More Math, Please!
Rutgers University Professor’s Research Finds Innovative Ways to Improve Achievements in Mathematics for Newark Students in Grades K-8
In the world of mathematics education, less is not necessarily more. According to results of a recent study, children in grades K-8 learn more when allowed to do more; more complex and conceptually challenging mathematics, that is, as opposed to focusing exclusively on solving routine, computational and memorization type problems. At least that’s the finding of research conducted by Dr. Roberta Schorr, associate professor of the Department of Urban Education, Faculty of Arts and Sciences, at Rutgers University in Newark, and co-principal investigator of the Newark Public Schools Systemic Initiative in Mathematics (NPSSIM) project.
- Rutgers, city of Newark and NJ Tree Foundation will create a “TREE CANOPY” along university avenue
- At Rutgers University in newark students learn lessons in leadership at home and abroad
- Rutgers University and the Newark Public Schools Form Research Collaborative to Aid in Boosting Student Achievement
- Rutgers–Newark Recognized for Revitalizing its Host City
With students’ overall improved learning of and achievement in mathematics as her ultimate goal, Schorr has been a crusader for comprehensive reform in mathematics in the Newark Public Schools district. Through her efforts with NPSSIM and MATHNext, Schorr has been successful in achieving significant advances in the learning and teaching of mathematics and the development of complex math ideas in students. “NPSSIM and MATHNext are exemplary programs created to elevate mathematics achievement,” says Schorr.
NPSSIM was initiated in 2002 with a grant of more than $6 million from the National Science Foundation. It was a six-year, multifaceted program that utilized an informed group of Rutgers University faculty, Newark Public Schools district and instructional leaders to implement and institutionalize standards-based curricula, standards-based instruction, and assessment practices. NPSSIM also included professional development for Newark Public Schools administrators and teachers. The results – Newark students’ proficiency in fourth grade mathematics increased by 33.4% and their advanced proficiency in fourth grade mathematics increased by 19.7% (7.6% in 2002 to 27.3% in 2007). Compared to language arts, fourth graders’ mean passing scores in mathematics increased with each succeeding year from 2002-2007, going from 35.7% in 2002 to 69.1% in 2007 (+33.4% in mathematics). Whereas, fourth graders’ mean passing scores in language arts have not changed significantly from 2002-2007, going from 57.9% in 2002 to 59.5% in 2007 (+1.6% in language arts).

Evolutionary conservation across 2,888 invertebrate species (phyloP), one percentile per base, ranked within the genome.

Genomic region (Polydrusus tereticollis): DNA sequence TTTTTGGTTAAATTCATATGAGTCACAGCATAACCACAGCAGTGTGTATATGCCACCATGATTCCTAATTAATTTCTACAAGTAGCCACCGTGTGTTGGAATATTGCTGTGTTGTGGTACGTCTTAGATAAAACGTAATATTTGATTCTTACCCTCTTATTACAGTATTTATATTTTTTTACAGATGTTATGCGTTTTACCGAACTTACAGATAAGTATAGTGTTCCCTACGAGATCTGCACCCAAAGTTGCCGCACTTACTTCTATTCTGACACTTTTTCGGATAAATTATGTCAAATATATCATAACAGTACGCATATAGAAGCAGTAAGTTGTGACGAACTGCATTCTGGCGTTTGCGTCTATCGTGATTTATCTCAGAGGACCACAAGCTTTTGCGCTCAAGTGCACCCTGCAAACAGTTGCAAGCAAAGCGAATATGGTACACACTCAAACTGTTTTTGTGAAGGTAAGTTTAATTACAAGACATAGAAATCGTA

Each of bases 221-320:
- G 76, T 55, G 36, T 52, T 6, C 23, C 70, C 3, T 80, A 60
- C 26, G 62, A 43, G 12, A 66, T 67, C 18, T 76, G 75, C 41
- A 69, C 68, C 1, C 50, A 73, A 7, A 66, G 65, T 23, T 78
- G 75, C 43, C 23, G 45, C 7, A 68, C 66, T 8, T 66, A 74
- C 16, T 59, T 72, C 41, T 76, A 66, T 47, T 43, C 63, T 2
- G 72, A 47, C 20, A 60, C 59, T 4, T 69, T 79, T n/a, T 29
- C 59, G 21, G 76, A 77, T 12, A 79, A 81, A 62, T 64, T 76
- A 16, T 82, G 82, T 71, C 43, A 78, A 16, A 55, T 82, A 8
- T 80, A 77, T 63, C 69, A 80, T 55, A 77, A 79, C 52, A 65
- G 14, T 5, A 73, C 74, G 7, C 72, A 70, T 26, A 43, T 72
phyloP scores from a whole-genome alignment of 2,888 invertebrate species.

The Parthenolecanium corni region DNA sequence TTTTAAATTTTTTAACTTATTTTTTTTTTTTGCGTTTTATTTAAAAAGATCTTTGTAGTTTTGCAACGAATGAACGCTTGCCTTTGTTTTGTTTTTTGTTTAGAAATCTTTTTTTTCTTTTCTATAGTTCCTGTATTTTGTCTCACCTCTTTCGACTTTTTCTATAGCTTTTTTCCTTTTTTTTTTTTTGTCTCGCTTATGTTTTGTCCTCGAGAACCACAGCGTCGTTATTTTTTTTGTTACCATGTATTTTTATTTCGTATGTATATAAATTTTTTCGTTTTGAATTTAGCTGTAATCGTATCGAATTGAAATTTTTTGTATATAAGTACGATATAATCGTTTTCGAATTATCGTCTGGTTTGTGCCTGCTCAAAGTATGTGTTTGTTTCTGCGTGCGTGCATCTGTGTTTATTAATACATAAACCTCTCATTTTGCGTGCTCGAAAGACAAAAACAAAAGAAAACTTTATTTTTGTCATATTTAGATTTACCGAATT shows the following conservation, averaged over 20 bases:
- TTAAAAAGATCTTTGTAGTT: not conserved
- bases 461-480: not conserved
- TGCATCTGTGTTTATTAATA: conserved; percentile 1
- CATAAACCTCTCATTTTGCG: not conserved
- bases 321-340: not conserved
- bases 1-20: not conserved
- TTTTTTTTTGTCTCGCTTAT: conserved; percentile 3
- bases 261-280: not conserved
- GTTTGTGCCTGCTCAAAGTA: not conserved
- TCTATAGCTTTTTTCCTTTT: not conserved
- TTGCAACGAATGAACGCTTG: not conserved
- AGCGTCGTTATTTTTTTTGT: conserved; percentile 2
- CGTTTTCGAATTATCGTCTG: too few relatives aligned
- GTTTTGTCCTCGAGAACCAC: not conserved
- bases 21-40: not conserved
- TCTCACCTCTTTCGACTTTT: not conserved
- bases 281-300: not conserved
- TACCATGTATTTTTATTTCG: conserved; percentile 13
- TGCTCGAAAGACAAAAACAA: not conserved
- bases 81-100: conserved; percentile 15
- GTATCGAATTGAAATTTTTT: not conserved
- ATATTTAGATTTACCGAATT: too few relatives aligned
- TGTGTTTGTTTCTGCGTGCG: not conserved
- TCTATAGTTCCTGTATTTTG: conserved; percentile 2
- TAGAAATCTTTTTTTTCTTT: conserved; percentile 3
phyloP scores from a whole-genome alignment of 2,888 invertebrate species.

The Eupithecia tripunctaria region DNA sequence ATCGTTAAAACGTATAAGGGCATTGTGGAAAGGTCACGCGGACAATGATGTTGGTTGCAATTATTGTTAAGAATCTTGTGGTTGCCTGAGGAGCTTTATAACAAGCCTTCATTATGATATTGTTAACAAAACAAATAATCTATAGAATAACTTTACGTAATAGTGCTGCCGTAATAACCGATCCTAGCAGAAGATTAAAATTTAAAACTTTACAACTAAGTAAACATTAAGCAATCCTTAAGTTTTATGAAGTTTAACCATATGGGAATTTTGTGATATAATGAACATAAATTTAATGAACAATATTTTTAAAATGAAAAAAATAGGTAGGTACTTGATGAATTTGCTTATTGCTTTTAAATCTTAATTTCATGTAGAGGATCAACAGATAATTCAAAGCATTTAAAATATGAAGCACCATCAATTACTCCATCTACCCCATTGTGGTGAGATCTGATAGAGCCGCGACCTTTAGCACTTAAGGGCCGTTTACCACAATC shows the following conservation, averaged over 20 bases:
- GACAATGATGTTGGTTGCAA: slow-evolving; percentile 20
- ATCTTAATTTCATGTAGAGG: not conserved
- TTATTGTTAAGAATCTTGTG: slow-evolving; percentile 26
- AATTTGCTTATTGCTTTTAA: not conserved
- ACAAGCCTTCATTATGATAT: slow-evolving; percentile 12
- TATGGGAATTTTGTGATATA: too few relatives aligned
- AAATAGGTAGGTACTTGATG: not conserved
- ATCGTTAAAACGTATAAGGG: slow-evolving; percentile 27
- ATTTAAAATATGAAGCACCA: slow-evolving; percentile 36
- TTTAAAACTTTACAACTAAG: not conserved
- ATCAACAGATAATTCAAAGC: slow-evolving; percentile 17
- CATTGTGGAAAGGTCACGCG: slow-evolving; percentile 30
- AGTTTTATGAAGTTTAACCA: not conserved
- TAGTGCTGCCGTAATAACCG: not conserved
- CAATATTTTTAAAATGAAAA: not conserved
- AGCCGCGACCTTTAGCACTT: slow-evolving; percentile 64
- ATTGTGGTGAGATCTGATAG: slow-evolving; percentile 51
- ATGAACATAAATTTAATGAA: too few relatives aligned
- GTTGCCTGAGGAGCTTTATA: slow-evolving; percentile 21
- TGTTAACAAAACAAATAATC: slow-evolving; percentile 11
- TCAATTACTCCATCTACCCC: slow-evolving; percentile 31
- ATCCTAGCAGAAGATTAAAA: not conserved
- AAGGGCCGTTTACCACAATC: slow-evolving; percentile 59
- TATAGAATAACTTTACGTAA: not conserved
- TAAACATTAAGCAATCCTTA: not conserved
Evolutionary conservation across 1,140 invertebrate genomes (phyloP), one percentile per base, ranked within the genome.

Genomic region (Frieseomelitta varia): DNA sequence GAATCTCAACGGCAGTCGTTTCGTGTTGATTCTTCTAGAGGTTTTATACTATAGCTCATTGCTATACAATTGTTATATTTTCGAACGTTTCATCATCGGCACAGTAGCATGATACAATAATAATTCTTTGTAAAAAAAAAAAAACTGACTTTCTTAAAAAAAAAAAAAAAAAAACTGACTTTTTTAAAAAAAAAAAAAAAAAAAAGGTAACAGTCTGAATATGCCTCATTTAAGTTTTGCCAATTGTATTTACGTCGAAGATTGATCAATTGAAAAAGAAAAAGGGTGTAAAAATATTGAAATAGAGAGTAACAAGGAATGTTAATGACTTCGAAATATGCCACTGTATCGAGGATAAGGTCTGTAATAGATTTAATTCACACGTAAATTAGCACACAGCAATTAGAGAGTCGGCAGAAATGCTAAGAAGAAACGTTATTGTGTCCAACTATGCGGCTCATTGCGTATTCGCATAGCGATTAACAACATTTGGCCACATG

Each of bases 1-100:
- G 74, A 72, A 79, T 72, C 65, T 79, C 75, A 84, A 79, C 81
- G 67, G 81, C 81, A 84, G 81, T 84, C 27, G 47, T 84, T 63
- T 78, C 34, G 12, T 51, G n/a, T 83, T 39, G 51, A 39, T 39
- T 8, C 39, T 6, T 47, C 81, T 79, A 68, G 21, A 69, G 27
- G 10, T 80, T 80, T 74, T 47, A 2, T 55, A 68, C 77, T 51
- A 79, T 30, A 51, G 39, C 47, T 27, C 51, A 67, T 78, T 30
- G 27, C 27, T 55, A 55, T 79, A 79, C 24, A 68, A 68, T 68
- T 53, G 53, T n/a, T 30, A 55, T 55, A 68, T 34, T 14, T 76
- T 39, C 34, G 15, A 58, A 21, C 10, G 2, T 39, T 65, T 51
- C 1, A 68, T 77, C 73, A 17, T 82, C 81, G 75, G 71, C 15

“These are impressive results for NPSSIM,” says Dr. Schorr. “Prior to the implementation of NPSSIM, approximately 85% of Newark students were classified as incompetent or minimally competent in mathematics. With a focus on developing complex math ideas, NPSSIM allows students to learn how to solve complex problems and deal with frustration and anxiety productively so that these feelings lead to anticipation of learning something new and to increased pride of achievement when an intricate math problem is solved.”
NPSSIM continues to get credit for having made profound changes in mathematics education within the Newark Public Schools. Schorr believes a successful mathematics education program is one that provides support to all stakeholders: students; parents; educators and administrators. “With NPSSIM, no one is left out or behind,” says Schorr.
MATHNext, on the other hand, focuses on providing professional development and creating a support network for New Jersey educators who teach math to middle grade students. It is a project that encourages the development of complex mathematical ideas in students through a “community” of practice involving Rutgers faculty, researchers, teachers, coaches and supervisors. As part of this virtual community, the participants examine mathematical content, curriculum, pedagogy and affect. “MATHNext has been described as an educational melting pot in which participants can develop friendships and associations with other like-minded colleagues across the state who share similar interests regarding advancements in the teaching and learning of mathematics,” says Schorr. Currently, 20 school districts, representing 10 counties, participate in the program.
With funding from the New Jersey Department of Education and collaborative support from Rutgers University in Newark and the Business Coalition for Educational Excellence at the New Jersey Chamber of Commerce, MATHNext uses advances in communication technology to enable participants to attend scheduled professional development sessions from remote locations. “Education via webinars reduces transportation costs and increases participation of individuals who might otherwise be deterred by distance,” says Lisa Warner, senior mathematics education specialist/research analyst in the Department of Urban Education at Rutgers University in Newark and associate program director of MATHNext and NPSSIM.
By all accounts, programs like NPSSIM and MATHNext are win-wins for everyone – most especially, the students.
Contact: Ferlanda Fox Nixon
Joined Rutgers: 1946
Campus Size: 38 acres, 33 buildings
Interim Chancellor: Philip Yeagle
Undergraduate Majors: 40+
Graduate Programs: 20+ (JD, MA, MBA, MFA, MPA, MS, Ph.D.)
Athletics: 14 NCAA Division III women and men's teams
Enrollment (fall 2012)
Full-time Faculty: 585
Faculty with Terminal Degrees: 99%
Full-time Staff: 770
Male/Female Ratio: 50:50
Student/Faculty Ratio: 13:1
Nations Represented: 100+
On-campus Residents: 1,280
Basic Type: Research Universities (high research activity)
Special Classification: Community Engagement